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their flights or pursuits. But still there was a tumultuous noise among the Romans from the tower of Antonia, who loudly cried out upon all occasions to their own men to press on courageously, when they were too hard for the Jews, and to stay when they were retiring backward; so that here was a kind of theatre of war; for what was done in this fight could not be concealed either from Titus 'or from those that were about him. At length it appeared that this fight, which began at the ninth hour of the night, was not over till past the fifth hour of the day, and that, in the same place where the battle began, neither party could say they had made the other to retire; but both the armies left the victory almost in uncertainty between them; wherein those that signalized themselves on the Roman side were a great many, but on the Jewish side, and of those that were with Simon, Judas the son of Merto, and Simon the son of Josias ; of the Idumeans, James and Simon, the latter of whom was the son of Cathlas, and James was the son of Sosas; of those that were with John, Gyptheus and Alexas, and of the Zealots, Simon the son of Jairus.
7. In the mean time, the rest of the Roman army had, in seven days' time, overthrown (some] foundations of the tower of Antonia, and had made a ready and broad way to the temple. Then did the legions come near the first court,* and began to raise their banks. The one bank was over against the north-west corner of the inner temple ;t another was at that northern edifice which was between the two gates; and of the other two, one was at the western cloister of the outer court of the temple,* the other against its northern cloister. However, these works were thus far advanced by the Romans, not without great pains and difficulty, and particularly by being obliged to bring their materials from the distance of a hundred furlongs. They had farther difficalties also upon them; sometimes by their over-great security they were in that they should overcome the Jewish snares laid for them, and by that boldness of the Jews which their despair of escaping had inspired them withal; for some of their horsemen, when they went out to gather wood or hay, let their horses feed, without having their bridles on, during the time of foraging; upon which horses the Jews sallied out in whole bodies, and seized them. And when this was continually done, and Cæsar believed what the truth was, that the horses were stolen more from the negligence of his own men than by the valour of the Jews, he determined to use greater severity to oblige the rest to take care of their horses; so he commanded that one of those soldiers who lost their horses should be capitally punished; whereby he so terrified the rest, that they preserved their horses for the time to come; for they did not any longer let them go from them to feed by themselves, but as if they had grown to them, they went always along with them when they wanted necessaries. Thus did the Romans still continue to make war against the temple, and to raise their banks against it.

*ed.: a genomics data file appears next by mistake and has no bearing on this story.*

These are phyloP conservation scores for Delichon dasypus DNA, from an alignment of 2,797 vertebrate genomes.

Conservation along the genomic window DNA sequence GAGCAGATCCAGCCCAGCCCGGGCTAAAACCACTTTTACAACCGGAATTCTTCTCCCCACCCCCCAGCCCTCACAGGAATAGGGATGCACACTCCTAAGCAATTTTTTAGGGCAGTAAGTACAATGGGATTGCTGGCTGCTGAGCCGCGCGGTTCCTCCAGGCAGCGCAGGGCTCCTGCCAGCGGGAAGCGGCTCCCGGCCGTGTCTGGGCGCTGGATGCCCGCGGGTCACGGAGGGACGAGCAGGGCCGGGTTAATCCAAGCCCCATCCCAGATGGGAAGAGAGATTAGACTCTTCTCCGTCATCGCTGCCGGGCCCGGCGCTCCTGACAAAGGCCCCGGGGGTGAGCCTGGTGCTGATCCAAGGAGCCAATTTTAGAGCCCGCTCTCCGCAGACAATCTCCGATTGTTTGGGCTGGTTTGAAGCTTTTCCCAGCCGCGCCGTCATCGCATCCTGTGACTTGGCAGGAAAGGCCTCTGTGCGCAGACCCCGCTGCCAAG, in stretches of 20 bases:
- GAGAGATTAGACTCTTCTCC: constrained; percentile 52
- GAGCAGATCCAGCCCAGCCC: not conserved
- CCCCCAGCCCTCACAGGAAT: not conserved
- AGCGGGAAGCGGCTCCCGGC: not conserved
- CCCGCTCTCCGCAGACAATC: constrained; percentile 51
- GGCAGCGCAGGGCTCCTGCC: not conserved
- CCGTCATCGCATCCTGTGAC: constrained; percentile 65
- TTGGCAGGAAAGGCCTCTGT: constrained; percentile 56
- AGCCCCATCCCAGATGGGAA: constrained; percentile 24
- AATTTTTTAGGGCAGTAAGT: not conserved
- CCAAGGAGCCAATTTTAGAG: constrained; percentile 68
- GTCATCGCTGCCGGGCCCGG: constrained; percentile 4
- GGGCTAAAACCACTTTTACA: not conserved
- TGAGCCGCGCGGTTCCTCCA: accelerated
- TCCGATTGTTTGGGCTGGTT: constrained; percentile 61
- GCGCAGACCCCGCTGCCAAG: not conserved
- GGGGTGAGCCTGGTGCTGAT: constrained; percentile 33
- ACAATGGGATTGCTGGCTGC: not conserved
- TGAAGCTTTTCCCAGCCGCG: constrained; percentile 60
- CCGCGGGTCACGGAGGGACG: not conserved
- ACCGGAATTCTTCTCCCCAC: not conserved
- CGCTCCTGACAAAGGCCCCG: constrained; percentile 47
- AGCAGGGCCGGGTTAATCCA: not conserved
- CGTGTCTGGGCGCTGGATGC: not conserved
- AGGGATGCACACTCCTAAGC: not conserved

8. Now, after one day had been interposed since the Romans ascended the breach, many of the seditious were so pressed by the famine, upon the present failure of their ravages, that they got together and made an attack on those Roman guards that were upon the Mount of Olives, and this about the eleventh hour of the day, as supposing first, that they would not expect such an onset, and, in the next place, that they were then taking care of their bodies, and that therefore they should very easily beat them. But the Romans were apprized of their coming to attack them beforehand, • Court of the Gentiles.
+ Court of Israel.
and running together from the neighbouring camps on the sudden prevented them from getting over their fortification, or forcing the wall that was built about them. Upon this came on a sharp fight, and here many great actions were performed on both sides ; while the Romans showed both their courage and their skill in war, as did the Jews come on them with immoderate violence, and intolerable passion. The one part were urged on by shame, and the other by necessity; for it seemed a very shameful thing to the Romans to let the Jews go, now they were taken in a kind of net; while the Jews had but one hope of saving themselves, and that was in case they could by violence break through the Roman wall; and one whose name was Pedanius, belonging to a party of horsemen, when the Jews were already beaten and forced down into the valley toge. ther, spurred his horse on their flank with great vehemence, and caught up a certain young man belonging to the enemy by his ancle, as he was running away : the man was, however, of a robust body, and in his armour ; so low did Pedanius bend himself downward from his horse, even as he was galloping away, and so great was the strength of his right hand, as of the rest of his body, as also such skill had he in horsemanship. So this man seized upon that his prey, as upon a precious treasure, and carried bim as his captive to Cæsar; whereupon Titus admired the man that had seized the other for his great strength, and ordered the man that was caught to be punished (with death] for his attempt against the Roman wall, but betook himself to the siege of the temple, and to pressing on the raising of the banks.